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AI in identifying social bias

As translation becomes more deeply embedded in language data-driven processes, we shall increasingly see both source and target texts analyzed by intelligent tools capable of identifying “moral issues” and alerting stakeholders. For example, using word spotting to address those points noted by the European Guidelines for Trustworthy AI. Both humans and bots could then be tasked to seek out well-known biases in the linguistic expression of socially, medically or politically sensitive questions. These could include racial and gender inclusiveness, and suggest corrections to dangerously ambiguous language, or collect data on signals relevant to improving quality/work evaluation. They will inevitably miss some of them, as tools tend to.

Already MT engines can be selected on the basis of their capacity to handle gender-friendly translation issues accurately. In general, then, systemic bias seems unlikely to become a major translation problem. Partly because there are humans in the loop - and partly in spite of that!

The problem of user-generated social media content

One obvious hotspot to monitor is user-generated content from social media and online commentary, whose input quality cannot always be controlled upstream by translation buyers. Once again, a translated text could be automatically scanned for word/phrase signals of dangerous social bias, fake content, etc. However, on many occasions, this “biased” content is precisely what is required as useful data for some translation buyers! They might use these findings to measure the recognition habits and expectations of their readers, so they can adapt their own messaging in future communications.

AI to monitor content consumption

Perhaps the most important development to recognize going forward is that AI will not just be augmenting bits and pieces of the translation chain; it will also be used to monitor the way that translated content is consumed. This does not (yet) raise major ethical issues for the industry unless privacy is breached, but it could generate end-customer concerns about the “rhetorical adequacy” - the social, semantic, and pragmatic fit - of the language expressed.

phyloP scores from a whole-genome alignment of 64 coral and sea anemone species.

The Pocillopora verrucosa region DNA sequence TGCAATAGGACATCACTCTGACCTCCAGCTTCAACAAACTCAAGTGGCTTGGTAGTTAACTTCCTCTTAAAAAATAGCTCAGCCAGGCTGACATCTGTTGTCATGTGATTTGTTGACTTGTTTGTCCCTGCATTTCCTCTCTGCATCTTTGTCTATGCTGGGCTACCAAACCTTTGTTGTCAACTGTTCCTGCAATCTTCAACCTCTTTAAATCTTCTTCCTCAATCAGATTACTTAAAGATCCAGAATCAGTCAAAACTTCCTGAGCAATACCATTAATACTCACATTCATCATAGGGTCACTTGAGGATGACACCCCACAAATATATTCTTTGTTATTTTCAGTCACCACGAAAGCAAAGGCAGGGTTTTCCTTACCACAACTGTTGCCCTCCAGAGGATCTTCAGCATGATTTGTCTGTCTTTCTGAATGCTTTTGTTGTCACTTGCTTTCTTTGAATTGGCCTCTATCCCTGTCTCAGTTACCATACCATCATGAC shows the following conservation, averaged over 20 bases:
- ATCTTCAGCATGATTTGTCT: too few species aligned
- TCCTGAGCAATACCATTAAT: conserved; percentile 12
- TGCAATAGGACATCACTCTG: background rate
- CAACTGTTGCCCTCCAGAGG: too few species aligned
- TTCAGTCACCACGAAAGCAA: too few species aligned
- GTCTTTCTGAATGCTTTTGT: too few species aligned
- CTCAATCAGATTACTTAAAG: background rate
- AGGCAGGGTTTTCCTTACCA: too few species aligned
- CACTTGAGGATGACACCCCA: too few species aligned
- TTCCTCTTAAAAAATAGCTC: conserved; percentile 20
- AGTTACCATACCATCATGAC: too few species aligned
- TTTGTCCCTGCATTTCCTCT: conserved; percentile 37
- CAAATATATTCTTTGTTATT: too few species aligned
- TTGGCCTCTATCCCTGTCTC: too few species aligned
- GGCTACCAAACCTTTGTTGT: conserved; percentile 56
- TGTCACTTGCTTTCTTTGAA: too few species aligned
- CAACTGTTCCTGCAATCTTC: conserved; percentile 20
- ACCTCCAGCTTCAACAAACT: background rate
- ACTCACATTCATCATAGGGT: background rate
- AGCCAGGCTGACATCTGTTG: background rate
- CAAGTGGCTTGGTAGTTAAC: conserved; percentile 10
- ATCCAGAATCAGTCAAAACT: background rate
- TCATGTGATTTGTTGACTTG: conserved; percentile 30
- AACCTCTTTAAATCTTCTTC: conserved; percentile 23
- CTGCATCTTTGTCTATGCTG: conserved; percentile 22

The problem is that this kind of linguistic editing could penalize translations that fail to produce versions that match the “signal generation quotient” (number of hits or reactions) achieved by the source. So communication surveillance is likely to be competitively tied to highly concrete, measurable results in terms of sales conversions, sentiment responses, and other data points. (See this blog for some background on the role of data and signals in the translation business). “Ethical” checks will doubtless be built into these algorithms.

So when managing teams of data annotators and translators, it will always be wise to inquire into target language sensibilities about content – just in case unexpected issues arise in local societies and/or target reader communities. It is surely the human value of the work done, and of the resulting opening up of access to information or knowledge for other people that makes translation worthwhile in the first place. 

The risk is, of course, that the emerging interest in ethical AI and preferring data sources that represent the wealth of human experience and individual differences will ultimately become just another opportunity for using machine learning to drive content. Our job will always be to value the power of human language, not the imitation machine that pretends to be our digital twin!

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Andrew Joscelyne

Long-time European language technology journalist, consultant, analyst and adviser.